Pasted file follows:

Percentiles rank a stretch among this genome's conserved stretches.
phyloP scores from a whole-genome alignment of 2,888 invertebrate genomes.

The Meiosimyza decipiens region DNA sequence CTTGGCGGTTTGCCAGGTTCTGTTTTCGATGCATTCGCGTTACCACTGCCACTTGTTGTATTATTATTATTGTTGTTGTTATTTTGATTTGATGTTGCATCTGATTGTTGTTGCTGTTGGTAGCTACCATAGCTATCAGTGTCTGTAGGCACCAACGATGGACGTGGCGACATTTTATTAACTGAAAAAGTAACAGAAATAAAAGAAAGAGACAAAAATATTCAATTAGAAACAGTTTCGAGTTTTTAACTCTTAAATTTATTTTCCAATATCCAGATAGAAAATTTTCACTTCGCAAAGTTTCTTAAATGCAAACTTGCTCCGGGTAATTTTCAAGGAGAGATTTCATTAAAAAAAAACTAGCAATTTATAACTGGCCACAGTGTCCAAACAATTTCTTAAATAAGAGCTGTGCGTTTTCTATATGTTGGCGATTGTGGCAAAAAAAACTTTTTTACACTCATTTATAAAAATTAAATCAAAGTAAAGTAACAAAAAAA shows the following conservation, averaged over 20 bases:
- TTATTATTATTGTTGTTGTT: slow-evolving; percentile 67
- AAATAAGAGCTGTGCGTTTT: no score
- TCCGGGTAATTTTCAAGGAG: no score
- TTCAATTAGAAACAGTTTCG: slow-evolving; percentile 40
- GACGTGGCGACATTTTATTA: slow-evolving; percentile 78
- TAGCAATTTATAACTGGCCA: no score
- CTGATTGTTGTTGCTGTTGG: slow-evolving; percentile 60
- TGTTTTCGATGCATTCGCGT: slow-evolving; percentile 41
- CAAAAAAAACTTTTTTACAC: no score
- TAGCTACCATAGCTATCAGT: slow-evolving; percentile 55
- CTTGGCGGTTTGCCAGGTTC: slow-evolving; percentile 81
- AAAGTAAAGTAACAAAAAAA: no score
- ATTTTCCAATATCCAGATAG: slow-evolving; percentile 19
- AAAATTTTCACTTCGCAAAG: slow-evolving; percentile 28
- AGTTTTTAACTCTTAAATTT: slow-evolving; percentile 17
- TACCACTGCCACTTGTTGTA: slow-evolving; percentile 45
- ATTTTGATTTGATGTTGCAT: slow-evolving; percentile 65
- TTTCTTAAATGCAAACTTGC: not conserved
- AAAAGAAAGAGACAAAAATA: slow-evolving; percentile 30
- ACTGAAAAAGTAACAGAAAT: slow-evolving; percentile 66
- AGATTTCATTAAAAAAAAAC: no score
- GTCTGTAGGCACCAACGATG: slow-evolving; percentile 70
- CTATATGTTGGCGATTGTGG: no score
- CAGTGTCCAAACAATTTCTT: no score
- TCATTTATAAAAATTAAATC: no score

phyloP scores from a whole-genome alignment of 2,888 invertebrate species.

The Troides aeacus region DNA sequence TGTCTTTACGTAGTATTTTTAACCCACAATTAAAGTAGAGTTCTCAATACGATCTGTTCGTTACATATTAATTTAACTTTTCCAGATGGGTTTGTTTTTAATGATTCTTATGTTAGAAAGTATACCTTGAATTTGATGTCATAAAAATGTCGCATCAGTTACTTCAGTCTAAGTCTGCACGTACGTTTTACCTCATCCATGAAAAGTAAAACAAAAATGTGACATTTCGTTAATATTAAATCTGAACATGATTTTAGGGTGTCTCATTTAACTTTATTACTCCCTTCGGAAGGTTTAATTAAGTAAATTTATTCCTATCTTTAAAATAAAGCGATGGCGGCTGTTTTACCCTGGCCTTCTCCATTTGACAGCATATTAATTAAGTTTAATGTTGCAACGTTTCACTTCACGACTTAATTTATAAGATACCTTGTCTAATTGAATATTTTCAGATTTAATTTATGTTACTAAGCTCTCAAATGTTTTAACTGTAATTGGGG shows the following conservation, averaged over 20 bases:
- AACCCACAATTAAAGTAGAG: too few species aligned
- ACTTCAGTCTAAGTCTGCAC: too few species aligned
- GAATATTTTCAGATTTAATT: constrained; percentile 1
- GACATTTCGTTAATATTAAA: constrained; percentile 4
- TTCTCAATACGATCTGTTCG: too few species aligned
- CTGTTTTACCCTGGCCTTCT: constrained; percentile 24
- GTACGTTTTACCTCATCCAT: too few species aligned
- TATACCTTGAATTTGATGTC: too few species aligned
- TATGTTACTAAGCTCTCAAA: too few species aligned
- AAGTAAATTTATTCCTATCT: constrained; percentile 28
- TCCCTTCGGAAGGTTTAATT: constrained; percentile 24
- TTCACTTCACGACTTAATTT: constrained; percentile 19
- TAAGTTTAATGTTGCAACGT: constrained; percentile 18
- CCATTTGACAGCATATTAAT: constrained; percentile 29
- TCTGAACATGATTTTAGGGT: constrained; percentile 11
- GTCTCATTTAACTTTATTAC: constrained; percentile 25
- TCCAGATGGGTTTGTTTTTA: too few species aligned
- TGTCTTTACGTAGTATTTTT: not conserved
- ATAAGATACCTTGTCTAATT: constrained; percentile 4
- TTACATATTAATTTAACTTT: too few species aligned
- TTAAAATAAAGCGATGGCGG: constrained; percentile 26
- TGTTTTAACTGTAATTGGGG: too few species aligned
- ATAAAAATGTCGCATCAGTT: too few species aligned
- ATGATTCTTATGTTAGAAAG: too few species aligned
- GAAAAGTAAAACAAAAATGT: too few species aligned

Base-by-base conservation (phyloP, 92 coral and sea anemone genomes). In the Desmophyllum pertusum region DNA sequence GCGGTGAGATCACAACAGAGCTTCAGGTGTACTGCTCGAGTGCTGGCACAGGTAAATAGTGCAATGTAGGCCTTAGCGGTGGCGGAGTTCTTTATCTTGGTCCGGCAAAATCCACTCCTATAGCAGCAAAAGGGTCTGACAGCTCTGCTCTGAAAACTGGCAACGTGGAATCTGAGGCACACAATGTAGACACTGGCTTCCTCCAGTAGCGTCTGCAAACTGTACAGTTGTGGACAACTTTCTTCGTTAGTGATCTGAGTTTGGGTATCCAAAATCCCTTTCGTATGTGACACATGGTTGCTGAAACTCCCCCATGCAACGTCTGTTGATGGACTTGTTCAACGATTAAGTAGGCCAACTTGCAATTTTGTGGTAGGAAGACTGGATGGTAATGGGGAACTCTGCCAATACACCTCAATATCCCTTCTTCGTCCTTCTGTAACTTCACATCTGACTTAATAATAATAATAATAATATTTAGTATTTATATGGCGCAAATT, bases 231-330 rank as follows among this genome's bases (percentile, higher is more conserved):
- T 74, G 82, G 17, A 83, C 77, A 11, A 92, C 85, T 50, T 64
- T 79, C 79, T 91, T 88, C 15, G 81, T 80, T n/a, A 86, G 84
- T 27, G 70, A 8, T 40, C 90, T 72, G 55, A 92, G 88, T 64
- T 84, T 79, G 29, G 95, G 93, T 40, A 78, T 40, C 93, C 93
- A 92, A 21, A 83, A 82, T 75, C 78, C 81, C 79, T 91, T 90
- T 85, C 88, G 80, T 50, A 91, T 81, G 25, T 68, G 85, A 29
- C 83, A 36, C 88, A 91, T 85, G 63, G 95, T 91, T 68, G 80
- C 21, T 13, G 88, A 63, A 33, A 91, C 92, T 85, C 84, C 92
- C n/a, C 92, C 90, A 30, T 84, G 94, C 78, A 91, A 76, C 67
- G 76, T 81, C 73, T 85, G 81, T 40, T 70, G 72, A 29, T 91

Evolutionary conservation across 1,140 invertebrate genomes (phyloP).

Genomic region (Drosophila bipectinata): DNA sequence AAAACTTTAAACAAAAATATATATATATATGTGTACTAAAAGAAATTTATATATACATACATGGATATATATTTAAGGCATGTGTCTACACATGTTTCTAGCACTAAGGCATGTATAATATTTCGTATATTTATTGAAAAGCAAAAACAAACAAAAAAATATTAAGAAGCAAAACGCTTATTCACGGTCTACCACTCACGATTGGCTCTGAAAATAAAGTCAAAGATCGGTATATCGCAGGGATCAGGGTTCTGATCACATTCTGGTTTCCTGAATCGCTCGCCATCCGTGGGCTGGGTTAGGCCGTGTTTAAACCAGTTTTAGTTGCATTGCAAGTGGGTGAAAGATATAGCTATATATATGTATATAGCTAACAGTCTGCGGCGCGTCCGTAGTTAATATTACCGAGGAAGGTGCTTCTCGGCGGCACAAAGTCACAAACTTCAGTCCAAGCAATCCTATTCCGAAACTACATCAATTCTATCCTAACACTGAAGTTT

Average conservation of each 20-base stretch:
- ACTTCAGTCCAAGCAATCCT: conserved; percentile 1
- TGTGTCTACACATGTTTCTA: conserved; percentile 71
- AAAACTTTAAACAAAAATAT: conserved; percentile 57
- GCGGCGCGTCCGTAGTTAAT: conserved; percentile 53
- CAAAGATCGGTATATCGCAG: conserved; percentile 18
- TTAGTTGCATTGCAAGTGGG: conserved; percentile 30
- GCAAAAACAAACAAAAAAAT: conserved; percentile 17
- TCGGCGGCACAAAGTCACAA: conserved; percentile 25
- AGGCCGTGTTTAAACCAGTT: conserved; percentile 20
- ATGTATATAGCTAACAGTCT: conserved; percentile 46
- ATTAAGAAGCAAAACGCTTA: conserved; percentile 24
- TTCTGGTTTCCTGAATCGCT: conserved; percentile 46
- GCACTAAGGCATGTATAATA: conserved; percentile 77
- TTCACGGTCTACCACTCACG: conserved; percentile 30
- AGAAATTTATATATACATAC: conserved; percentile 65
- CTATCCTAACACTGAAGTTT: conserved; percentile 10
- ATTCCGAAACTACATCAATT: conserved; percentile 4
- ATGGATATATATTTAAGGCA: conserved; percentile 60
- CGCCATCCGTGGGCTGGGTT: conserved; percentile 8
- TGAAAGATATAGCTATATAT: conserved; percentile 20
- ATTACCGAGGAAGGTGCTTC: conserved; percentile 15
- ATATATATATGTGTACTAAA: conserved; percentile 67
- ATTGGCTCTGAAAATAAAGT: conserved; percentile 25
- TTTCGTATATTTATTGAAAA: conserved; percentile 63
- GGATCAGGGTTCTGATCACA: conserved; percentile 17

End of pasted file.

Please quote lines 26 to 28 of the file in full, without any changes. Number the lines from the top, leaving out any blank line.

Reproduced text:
- CTATATGTTGGCGATTGTGG: no score
- CAGTGTCCAAACAATTTCTT: no score
- TCATTTATAAAAATTAAATC: no score